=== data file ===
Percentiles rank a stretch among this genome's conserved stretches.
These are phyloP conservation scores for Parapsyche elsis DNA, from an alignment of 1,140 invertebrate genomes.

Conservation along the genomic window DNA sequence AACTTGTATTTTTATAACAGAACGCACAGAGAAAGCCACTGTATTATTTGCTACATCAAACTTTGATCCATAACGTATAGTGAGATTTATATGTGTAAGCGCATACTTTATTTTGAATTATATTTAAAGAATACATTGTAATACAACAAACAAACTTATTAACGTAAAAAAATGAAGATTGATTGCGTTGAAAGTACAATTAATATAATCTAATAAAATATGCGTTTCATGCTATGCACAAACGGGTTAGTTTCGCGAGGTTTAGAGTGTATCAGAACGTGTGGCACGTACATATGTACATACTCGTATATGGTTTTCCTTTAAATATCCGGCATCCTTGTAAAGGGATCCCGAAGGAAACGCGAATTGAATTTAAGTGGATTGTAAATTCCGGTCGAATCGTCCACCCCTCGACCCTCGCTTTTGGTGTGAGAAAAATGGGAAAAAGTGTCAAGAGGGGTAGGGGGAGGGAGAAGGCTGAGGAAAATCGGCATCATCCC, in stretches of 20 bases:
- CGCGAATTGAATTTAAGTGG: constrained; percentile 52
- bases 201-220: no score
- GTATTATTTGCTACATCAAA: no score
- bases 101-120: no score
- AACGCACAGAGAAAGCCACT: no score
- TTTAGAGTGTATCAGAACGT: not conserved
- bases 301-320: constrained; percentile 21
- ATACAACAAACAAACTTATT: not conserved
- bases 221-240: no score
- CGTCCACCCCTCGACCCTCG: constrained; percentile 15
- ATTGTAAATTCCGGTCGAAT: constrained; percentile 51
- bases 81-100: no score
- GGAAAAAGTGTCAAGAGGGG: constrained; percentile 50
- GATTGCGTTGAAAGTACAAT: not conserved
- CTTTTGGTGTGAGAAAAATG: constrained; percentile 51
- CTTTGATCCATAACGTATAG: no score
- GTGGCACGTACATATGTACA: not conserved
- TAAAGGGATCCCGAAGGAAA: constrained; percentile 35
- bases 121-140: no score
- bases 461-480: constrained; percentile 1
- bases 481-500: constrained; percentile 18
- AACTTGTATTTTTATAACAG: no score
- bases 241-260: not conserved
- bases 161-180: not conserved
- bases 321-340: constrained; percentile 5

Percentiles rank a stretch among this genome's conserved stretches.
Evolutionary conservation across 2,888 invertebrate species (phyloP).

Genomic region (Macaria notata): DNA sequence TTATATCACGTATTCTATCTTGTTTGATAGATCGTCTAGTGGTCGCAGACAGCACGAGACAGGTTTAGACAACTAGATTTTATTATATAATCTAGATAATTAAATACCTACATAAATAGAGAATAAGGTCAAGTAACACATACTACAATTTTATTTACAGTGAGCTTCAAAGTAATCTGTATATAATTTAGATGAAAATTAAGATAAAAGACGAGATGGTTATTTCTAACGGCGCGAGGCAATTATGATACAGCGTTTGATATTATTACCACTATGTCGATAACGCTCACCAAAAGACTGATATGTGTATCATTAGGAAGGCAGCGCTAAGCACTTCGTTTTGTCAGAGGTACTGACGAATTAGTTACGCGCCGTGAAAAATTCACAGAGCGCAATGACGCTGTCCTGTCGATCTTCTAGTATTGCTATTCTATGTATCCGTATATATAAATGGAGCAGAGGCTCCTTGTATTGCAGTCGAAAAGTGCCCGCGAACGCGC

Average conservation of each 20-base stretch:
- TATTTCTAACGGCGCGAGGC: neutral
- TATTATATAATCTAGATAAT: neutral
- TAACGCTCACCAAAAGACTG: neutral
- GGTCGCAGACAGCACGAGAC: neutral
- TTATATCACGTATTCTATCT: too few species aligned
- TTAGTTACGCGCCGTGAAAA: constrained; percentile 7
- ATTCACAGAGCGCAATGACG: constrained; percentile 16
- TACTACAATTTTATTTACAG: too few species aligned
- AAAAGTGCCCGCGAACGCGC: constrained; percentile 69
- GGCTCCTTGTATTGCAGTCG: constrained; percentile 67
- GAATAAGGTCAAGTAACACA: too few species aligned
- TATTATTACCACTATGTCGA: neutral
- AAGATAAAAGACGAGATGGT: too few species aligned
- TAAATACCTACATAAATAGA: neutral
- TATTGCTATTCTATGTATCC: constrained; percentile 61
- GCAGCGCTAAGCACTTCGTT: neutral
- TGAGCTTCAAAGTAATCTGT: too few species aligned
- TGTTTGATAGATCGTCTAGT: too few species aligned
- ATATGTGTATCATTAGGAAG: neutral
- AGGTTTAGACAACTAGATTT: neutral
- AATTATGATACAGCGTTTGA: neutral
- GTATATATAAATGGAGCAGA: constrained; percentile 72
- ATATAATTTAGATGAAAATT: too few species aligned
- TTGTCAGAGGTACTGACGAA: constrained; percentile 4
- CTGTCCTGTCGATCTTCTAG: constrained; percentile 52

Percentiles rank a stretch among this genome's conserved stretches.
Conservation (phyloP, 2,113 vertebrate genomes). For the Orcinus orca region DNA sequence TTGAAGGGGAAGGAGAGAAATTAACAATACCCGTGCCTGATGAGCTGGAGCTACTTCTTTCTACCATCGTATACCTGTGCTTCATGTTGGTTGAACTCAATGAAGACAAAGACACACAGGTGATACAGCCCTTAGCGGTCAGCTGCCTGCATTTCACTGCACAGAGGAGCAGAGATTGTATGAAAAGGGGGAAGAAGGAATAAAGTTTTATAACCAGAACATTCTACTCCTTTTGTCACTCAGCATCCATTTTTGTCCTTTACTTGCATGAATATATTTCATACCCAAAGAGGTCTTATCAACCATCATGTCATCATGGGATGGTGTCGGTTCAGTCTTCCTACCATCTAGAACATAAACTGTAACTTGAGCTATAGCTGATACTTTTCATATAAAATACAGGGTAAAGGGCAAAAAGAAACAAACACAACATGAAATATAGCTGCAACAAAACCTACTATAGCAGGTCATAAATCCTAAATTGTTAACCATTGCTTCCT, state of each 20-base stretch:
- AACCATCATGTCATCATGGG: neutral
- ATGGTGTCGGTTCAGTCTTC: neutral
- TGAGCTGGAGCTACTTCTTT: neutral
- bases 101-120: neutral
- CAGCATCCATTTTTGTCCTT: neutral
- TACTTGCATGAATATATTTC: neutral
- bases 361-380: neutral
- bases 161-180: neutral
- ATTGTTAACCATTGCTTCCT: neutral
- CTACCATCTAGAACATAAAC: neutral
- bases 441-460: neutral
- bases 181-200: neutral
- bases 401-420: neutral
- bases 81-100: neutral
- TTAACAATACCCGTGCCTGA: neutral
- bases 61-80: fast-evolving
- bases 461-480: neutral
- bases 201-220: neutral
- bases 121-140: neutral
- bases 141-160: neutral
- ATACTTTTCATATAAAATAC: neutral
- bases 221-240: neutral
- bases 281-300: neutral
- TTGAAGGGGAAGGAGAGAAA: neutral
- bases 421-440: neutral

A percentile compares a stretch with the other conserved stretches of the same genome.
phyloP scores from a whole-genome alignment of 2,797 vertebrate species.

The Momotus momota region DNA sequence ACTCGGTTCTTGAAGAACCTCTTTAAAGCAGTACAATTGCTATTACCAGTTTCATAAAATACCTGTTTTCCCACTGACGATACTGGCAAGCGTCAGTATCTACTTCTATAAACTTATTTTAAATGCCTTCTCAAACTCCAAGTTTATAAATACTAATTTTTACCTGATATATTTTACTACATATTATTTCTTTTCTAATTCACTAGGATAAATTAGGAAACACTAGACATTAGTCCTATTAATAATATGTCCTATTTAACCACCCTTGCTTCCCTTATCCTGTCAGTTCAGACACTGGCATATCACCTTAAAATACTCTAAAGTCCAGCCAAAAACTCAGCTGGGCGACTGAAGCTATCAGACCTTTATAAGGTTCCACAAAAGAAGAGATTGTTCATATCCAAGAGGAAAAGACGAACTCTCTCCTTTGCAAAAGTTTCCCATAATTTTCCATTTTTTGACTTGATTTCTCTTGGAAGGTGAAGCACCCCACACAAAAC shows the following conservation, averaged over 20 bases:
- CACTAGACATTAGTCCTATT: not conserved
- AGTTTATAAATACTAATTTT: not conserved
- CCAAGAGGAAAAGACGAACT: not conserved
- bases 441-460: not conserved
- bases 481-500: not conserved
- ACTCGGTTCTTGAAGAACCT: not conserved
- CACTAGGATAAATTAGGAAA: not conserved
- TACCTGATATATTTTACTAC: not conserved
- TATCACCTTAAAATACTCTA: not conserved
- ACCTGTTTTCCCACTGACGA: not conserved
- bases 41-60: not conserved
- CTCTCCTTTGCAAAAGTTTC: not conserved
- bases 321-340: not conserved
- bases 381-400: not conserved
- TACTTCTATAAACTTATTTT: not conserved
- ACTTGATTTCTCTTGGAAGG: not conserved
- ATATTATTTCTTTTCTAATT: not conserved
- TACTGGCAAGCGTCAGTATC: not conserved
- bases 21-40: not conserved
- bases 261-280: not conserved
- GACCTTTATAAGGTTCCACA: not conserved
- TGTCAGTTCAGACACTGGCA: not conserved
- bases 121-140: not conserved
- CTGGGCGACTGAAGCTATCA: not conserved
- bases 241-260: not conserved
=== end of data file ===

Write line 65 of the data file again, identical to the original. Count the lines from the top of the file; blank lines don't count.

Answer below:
- TACTTGCATGAATATATTTC: neutral